Moderna CEO Warns Vaccines Will Not End Coronavirus Pandemic: 'We Need Public Health Measures'

Stephane Bancel, the CEO of the pharmaceutical company Moderna, warned on Thursday that advances in vaccine development won't be enough to end the coronavirus pandemic.

Speaking at the virtual Bloomberg New Economy Forum, Bancel said that COVID-19 vaccines are "not a silver bullet" and argued that some restrictions will still be necessary, per a video clip the organization shared via Twitter.

"We need public health measures," he said, describing them as "the best weapon" against the dangerous virus.

Bancel said that some countries, like China, have done an "excellent job" containing the disease, but noted that the virus is still "out of control" in many parts of the world.

He pointed out that people still refuse to wear masks and gather in groups, which accelerates the spread of COVID-19.

"And when you still go today, you know, in some places and you see people, you know, going to crowded places with no masks, or eating inside restaurants with no masks," Bancel said.

"I don't understand it, it makes no sense to me," he added.

"It's like, you're going to get infected, the only question is when."
As reported by The Conversation, Moderna is developing its vaccines in cooperation with the National Institute of Allergy and Infectious Diseases (NIAID). Earlier this week, the company released results from its phase 3 clinical trials, reporting that its vaccine has an efficacy of 94.5 percent.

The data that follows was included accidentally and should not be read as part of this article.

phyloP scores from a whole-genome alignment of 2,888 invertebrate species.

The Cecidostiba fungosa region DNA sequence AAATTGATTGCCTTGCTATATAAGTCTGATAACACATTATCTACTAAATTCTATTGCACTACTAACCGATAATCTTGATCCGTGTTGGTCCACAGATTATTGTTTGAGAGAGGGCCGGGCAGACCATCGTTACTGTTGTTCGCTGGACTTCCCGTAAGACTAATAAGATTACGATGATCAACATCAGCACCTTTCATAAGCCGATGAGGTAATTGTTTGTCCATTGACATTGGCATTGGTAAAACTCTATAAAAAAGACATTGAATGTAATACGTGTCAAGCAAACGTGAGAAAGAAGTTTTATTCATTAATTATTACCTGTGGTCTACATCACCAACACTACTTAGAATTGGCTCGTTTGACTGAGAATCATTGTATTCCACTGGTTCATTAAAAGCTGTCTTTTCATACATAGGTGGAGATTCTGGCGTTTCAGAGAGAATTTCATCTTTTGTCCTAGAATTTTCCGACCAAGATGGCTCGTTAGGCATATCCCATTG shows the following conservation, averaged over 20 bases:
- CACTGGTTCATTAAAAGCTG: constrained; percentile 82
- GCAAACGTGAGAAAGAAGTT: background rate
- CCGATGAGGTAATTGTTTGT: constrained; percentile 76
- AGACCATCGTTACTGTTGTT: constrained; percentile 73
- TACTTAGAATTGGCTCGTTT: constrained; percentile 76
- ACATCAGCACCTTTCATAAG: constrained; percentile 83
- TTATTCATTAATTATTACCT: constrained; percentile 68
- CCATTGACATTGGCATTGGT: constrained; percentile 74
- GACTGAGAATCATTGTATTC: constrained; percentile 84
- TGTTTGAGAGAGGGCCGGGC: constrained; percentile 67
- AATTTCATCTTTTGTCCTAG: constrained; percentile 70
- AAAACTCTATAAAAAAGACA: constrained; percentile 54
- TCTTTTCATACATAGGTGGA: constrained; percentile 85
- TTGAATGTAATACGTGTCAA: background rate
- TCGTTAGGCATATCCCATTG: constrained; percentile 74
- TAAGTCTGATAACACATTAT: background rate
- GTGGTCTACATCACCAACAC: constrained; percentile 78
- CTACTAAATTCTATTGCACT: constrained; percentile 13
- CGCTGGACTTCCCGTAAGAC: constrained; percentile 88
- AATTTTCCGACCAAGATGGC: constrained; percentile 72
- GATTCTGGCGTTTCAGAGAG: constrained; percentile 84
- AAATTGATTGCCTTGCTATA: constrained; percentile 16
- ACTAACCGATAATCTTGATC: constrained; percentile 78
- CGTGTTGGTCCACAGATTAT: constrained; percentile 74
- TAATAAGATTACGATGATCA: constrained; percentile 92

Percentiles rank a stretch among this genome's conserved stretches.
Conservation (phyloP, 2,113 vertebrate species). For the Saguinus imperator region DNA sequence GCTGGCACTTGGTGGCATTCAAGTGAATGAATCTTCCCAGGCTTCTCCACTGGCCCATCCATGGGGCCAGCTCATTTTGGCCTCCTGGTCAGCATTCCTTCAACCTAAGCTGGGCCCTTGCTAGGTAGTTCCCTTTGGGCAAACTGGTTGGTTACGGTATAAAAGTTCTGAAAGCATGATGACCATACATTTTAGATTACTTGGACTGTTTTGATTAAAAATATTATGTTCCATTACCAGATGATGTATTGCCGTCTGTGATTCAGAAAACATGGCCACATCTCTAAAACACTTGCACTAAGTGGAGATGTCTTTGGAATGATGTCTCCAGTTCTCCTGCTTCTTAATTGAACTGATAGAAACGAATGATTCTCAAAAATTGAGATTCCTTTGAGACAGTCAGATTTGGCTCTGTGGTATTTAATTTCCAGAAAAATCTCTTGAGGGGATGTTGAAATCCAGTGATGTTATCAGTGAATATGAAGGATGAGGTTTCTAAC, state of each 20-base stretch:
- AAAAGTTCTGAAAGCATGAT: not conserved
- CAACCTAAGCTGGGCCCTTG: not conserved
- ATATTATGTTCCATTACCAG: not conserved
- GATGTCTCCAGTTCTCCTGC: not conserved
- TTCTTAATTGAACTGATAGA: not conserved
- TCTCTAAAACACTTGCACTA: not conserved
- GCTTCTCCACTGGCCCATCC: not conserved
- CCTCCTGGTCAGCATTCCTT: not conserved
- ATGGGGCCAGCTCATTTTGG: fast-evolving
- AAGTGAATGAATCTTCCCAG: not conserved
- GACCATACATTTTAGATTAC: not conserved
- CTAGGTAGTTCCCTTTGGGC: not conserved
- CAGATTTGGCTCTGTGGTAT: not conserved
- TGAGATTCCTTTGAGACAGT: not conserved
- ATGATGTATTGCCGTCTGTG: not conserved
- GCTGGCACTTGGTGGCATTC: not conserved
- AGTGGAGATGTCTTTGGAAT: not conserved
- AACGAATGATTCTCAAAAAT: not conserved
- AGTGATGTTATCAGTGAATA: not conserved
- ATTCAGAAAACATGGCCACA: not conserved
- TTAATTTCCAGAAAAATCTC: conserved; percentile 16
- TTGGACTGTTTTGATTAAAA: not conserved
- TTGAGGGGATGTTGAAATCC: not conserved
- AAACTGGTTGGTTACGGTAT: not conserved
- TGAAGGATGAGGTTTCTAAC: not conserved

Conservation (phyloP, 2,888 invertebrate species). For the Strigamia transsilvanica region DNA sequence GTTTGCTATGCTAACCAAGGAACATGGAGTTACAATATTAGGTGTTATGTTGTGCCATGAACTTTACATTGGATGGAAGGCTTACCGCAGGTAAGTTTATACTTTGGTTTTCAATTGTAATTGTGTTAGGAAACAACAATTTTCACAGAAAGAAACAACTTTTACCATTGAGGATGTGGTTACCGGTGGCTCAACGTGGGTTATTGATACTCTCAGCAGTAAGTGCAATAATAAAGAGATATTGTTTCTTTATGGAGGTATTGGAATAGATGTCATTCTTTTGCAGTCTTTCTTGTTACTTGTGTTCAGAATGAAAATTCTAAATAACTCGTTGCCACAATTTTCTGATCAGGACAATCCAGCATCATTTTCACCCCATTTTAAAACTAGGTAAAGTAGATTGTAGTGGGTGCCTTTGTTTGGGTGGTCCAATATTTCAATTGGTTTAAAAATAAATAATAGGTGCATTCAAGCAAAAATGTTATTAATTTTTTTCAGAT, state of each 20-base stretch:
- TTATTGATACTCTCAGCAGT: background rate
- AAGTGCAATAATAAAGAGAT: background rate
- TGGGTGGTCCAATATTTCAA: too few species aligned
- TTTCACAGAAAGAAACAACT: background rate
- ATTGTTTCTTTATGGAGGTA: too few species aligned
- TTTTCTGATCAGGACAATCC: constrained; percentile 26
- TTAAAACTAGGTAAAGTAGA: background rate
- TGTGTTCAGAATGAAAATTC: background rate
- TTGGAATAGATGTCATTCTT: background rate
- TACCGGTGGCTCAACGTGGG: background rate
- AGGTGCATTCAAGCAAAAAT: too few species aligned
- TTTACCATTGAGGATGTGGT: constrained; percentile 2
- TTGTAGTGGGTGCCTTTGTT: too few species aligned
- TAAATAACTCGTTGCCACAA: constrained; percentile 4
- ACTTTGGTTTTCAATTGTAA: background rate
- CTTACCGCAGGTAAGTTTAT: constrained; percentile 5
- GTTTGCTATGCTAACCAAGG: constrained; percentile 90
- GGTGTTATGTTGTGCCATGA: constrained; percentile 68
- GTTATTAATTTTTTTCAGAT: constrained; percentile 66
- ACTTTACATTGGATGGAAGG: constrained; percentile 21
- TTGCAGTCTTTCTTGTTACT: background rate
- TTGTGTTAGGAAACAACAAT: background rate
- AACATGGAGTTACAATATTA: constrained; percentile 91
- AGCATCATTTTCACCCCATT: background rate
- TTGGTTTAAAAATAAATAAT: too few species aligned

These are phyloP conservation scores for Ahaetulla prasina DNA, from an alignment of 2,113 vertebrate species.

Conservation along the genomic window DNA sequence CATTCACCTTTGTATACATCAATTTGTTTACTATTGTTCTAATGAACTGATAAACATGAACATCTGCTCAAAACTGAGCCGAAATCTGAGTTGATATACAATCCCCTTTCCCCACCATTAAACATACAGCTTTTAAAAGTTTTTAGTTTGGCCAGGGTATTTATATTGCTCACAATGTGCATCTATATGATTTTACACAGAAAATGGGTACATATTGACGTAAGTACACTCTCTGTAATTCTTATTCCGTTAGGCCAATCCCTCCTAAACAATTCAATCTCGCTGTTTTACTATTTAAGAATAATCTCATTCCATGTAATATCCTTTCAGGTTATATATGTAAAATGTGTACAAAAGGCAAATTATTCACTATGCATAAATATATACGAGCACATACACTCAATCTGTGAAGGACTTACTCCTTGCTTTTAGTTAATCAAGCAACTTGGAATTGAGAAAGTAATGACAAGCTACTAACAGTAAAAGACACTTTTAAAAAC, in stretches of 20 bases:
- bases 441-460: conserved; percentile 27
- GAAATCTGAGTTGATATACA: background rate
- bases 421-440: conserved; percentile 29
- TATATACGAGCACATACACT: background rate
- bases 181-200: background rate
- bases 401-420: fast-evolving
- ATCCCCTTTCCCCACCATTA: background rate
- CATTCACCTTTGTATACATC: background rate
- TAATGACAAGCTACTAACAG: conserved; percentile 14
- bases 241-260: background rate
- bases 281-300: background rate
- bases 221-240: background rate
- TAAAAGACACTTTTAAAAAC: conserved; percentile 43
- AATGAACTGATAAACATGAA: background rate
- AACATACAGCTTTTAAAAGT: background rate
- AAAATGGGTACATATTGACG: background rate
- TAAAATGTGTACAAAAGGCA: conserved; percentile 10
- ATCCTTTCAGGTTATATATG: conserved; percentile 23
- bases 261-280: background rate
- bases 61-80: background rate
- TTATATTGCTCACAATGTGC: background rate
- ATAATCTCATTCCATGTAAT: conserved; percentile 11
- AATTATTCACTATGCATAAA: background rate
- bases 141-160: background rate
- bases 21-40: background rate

Still, it remains unclear whether the firm's mRNA shot is safe for everyone and, although it apparently prevents coronavirus symptoms, it may not prevent infection altogether.

Pfizer's vaccine has also shown promising results, but it has to be stored at minus 100 degrees Fahrenheit, which poses a challenge in terms of transportation. The one Moderna developed, however, can be stored at standard refrigeration temperatures.

A view of Moderna headquarters in Cambridge, Massachusetts.
Getty Images | Maddie Meyer

Dr. Anthony Fauci, the longtime director of the NIAID, recently said that coronavirus won't be a pandemic for "a lot longer" thanks to vaccines.

"I think we need to plan that this is something we may need to maintain control over chronically. It may be something that becomes endemic that we have to just be careful about," Fauci said last week at a virtual health conference hosted by London-based think tank Chatham House.

According to data from Worldometers, more than 56 million COVID-19 cases have been reported so far and over 1.3 million around the world have died from complications caused by the virus.

In the United States, there has been an average of 162,816 cases per day over the past week, according to The New York Times.